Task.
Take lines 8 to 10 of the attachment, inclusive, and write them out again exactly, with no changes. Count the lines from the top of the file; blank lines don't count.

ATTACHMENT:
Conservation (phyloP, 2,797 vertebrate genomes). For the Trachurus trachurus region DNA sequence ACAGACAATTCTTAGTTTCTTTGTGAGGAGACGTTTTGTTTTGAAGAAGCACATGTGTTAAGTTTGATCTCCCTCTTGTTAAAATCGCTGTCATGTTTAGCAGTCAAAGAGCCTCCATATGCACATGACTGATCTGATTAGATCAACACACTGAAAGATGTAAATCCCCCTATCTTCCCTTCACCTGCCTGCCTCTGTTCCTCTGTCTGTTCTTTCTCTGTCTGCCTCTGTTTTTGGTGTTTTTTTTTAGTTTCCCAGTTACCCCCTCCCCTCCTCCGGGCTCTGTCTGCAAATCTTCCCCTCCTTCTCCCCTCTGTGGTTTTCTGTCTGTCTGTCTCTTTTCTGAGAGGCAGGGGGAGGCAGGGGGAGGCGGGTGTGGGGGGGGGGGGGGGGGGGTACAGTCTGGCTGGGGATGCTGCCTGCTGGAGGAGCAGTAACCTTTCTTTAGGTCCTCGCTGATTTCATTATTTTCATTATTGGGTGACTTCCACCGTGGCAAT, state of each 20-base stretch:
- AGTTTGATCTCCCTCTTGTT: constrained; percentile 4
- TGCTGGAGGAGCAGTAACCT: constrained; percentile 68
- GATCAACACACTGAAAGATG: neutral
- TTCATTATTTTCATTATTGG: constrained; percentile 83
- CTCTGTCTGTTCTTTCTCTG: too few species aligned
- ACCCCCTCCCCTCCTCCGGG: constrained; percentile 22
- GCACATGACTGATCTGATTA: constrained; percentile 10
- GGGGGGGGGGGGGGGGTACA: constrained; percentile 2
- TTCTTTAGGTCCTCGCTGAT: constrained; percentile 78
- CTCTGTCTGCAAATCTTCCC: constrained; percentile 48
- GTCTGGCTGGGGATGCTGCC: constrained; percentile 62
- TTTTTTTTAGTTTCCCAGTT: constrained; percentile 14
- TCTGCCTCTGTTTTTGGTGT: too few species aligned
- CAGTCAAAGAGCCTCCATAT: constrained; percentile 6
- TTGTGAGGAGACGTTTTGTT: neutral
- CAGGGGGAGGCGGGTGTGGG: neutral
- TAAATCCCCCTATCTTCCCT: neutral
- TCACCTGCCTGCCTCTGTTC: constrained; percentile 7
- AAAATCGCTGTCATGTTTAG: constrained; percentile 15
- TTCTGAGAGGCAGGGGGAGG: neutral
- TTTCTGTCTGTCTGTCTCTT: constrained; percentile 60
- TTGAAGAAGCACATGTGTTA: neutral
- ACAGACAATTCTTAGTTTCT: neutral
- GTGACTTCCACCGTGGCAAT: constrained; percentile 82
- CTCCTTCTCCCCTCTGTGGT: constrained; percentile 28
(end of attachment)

- GCACATGACTGATCTGATTA: constrained; percentile 10
- GGGGGGGGGGGGGGGGTACA: constrained; percentile 2
- TTCTTTAGGTCCTCGCTGAT: constrained; percentile 78